It's now easier to get down payment assistance to buy foreclosed homes in Modesto, thanks to a federal rule change.
The city's Neighborhood Stabilization Program, launched with much fanfare in the spring, is supposed to help low- and middle-income families buy houses. But a requirement imposed by Washington lawmakers essentially made it impossible to spend the money.
To access the funds, the original federal law required that buyers persuade banks to sell foreclosed houses at 15 percent below their appraised value.
Foreclosed houses are selling so fast, however, that plenty of buyers are willing to pay the full appraised value or more. So none of the $8.1 million in federal funds granted to Modesto has been spent.
"Our people keep getting outbid," said Rebecca Blanco, an administrative analyst for the city agency that oversees the program.
Modesto buyers weren't the only ones having trouble making the program work, so the law has been changed.
Now program funds can be used to buy foreclosed homes as long as they're priced 1 percent or more below their appraised value.
Blanco is convinced that will make it much easier to find eligible properties.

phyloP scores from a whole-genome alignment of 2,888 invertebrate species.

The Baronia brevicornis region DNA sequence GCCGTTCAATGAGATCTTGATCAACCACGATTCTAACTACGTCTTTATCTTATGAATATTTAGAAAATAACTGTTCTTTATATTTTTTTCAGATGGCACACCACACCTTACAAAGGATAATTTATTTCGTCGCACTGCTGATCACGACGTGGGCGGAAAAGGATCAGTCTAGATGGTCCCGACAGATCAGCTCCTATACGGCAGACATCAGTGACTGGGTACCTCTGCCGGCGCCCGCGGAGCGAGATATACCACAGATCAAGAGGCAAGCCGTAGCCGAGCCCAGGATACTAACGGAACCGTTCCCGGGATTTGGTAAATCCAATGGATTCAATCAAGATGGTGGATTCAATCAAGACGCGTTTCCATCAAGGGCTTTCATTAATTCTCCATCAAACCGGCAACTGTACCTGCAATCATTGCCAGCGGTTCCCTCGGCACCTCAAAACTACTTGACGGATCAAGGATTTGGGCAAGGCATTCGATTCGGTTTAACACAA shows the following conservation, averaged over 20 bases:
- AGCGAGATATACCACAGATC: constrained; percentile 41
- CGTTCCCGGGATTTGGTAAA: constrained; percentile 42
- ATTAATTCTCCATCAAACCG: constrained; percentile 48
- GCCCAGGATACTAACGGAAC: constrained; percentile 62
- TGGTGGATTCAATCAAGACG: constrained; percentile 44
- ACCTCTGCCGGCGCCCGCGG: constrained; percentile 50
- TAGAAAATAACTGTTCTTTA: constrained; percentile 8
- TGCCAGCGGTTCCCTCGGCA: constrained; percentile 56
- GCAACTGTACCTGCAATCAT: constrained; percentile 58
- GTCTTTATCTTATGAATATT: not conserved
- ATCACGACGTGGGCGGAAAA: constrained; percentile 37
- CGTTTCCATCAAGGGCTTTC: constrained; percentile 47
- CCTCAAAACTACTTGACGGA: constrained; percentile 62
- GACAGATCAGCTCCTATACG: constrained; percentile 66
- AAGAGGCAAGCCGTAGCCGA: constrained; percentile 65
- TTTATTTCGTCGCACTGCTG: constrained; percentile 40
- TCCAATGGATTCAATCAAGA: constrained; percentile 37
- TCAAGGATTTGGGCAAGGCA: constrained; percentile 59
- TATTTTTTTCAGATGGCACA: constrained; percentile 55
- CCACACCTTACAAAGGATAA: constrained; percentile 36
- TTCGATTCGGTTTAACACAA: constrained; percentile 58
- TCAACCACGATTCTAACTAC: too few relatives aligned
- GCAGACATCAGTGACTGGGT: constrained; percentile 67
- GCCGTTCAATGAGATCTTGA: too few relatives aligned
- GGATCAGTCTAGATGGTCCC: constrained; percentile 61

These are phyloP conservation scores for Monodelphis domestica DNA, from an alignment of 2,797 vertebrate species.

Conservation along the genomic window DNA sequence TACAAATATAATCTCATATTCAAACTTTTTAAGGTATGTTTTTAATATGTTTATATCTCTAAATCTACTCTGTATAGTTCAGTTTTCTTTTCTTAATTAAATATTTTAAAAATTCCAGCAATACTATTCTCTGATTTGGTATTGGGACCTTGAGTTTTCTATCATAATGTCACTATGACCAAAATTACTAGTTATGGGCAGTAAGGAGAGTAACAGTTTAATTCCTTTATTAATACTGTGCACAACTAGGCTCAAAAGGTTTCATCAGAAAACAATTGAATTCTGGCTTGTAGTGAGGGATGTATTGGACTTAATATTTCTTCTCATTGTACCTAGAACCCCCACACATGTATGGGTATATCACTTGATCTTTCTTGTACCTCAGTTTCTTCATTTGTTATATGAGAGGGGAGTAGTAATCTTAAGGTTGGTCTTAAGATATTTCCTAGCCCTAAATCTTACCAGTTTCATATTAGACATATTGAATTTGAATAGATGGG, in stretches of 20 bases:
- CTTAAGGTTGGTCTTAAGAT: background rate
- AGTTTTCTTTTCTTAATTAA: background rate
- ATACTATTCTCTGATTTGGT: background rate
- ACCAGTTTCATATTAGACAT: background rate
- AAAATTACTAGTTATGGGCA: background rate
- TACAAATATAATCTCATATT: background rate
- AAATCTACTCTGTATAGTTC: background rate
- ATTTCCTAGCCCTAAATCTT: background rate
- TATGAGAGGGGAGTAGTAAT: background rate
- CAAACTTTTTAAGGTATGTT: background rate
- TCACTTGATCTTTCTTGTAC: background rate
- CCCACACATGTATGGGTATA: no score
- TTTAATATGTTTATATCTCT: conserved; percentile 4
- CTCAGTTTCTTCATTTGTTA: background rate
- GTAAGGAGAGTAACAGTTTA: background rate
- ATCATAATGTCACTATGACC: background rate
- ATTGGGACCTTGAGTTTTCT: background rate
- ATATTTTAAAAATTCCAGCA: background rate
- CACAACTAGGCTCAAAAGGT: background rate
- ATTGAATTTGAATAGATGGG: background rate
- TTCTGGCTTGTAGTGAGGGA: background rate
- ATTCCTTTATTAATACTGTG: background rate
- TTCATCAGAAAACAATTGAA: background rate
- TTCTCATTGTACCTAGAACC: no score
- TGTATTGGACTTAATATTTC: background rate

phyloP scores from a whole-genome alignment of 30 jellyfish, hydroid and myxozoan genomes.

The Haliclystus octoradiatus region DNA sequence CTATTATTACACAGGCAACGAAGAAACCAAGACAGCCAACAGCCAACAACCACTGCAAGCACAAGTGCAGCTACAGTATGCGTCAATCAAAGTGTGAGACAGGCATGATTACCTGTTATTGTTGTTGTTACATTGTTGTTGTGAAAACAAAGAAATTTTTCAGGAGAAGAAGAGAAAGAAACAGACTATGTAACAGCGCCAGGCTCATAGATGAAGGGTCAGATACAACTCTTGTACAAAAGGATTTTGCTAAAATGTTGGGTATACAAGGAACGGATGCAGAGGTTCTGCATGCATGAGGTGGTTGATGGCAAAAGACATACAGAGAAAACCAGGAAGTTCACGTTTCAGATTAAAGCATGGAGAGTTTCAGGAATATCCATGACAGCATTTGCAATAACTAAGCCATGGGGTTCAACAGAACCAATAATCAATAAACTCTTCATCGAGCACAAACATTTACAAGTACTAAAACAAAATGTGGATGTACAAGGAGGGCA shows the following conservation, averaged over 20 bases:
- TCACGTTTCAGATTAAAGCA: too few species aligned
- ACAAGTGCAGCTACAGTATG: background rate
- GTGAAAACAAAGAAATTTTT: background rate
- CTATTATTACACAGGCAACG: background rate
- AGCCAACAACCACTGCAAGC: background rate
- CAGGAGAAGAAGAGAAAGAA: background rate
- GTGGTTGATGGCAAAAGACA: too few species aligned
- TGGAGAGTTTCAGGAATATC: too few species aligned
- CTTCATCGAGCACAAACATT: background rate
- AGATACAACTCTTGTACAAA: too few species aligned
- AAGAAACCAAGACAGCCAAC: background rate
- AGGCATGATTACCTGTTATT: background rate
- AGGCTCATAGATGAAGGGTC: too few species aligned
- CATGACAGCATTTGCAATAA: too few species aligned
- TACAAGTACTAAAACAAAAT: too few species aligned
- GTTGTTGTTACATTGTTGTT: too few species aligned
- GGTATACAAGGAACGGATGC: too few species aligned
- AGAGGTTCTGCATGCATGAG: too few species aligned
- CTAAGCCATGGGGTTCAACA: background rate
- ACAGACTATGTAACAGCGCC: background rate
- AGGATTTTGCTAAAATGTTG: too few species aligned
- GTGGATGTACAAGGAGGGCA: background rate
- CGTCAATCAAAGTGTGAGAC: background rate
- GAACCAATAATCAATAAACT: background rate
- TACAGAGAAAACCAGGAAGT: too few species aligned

Lots more foreclosed homes are expected to hit the resale market next month, Blanco said, so she expects there won't be as many buyer bidding wars.
For eligible families and investors that can negotiate a qualified sales price, Modesto has lots of money to help them buy a home. The money -- which will be loaned at extremely low interest rates -- can be used for down payments, closing costs and the rehabilitation of foreclosed properties.
Besides the money it has received, Modesto has applied for an additional $25 million from the federal program. That extra money could arrive in the winter.
Eligibility for the program is fairly broad. For example, families of four earning up to $71,500 can qualify for money.
Bee staff writer J.N. Sbranti can be reached at firstname.lastname@example.org or 578-2196.